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Rear End Aerodynamic and Aeroelastic Studies

Project description

Aircraft rear-end configuration optimisation ensures no tail-off in fuel efficiency

Engineering and technological advances have greatly improved the design of aeroplanes over the last couple of decades. To improve fuel efficiency, the impact of rear end aerodynamic and aeroelastic phenomena cannot be underestimated. The EU-funded TailSurf project will optimise rear-end configuration and increase the aeroelastic efficiency of tail surfaces via computations and experiments. Specifically, the project will define and test technologies and shapes to delay flow separation that can stall the tail surface and saturate the control surfaces. Validation will be conducted by wind tunnel experiments and computational fluid dynamics. Finally, the project will study the integration of all technologies on an advanced rear-end configuration and numerical prediction and post-test calibration system.

Objective

TailSurf will contribute to the design, testing, integration and optimisation of ARE for the improvement of performance at component level of 20% weight reduction, 20% recurring cost reduction and 50% lead time reduction. It is also expected that 1.5% reduction of fuel burn at aircraft level will be achieved from the optimal rear end configurations.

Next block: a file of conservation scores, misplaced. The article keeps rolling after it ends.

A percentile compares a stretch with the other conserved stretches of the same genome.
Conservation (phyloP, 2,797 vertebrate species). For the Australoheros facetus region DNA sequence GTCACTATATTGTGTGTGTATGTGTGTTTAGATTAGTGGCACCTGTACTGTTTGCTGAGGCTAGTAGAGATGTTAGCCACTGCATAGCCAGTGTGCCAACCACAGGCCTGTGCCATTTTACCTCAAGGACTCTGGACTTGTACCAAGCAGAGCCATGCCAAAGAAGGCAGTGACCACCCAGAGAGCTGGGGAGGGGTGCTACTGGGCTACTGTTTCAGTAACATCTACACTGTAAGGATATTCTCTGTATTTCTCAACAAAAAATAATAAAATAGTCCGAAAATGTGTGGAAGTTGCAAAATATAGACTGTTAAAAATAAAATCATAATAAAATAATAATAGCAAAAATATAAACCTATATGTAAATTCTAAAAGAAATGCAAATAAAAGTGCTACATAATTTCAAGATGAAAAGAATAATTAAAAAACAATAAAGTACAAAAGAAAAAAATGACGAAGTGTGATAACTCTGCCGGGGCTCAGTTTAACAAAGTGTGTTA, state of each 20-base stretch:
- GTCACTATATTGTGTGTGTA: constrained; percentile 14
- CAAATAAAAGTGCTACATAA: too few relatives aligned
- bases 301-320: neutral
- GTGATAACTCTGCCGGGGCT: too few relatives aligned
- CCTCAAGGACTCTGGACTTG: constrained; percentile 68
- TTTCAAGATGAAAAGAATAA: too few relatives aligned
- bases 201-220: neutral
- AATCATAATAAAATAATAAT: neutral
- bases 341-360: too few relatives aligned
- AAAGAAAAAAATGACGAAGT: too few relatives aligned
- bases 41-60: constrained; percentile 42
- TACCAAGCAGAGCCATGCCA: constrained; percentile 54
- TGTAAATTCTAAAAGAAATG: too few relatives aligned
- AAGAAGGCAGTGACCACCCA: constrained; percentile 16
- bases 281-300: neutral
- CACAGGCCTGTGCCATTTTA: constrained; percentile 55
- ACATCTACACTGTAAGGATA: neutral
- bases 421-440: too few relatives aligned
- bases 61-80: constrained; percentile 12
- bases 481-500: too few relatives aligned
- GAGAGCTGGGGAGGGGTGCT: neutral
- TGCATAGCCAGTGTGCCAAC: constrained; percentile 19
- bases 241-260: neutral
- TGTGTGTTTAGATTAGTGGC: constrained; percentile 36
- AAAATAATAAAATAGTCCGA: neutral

The specific objectives and the associated work packages to achieve this aim are shown below.
1. To define and test technologies and shapes to delay the flow separation, leading to stall of the tail surface and saturation of the control surfaces (WP1 – deliverable DX in MX). Thee control effect of these technologies and devices will be verified by both wind tunnel experiments and computational fluid dynamics (CFD) on high-performance computing (HPC) facilities.
2. To study means and concepts to increase aeroelastic efficiency of tail surfaces using computational and experimental means.
3. To study the integration of all technologies on an advanced rear-end configuration and numerical prediction and post-test calibration.
4. To investigate the applicability of plasma actuators (DBDs) for de-icing and delaying stall experimentally.
5. To carry out management and administration required over the course of the whole project. It will serve to administer and manage the project in accordance with the Clean Sky 2 Management Manual, including the management of risks, finances and administrative tasks. It will also be essential to promote the project results and scientific and technical outcomes through targeted dissemination and communication activities

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Coordinator

THE UNIVERSITY OF NOTTINGHAM
Net EU contribution
€ 732 462,50
Address
University park
NG7 2RD Nottingham
United Kingdom

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Region
East Midlands (England) Derbyshire and Nottinghamshire Nottingham
Activity type
Higher or Secondary Education Establishments
Links
Other funding
€ 0,00

Participants (2)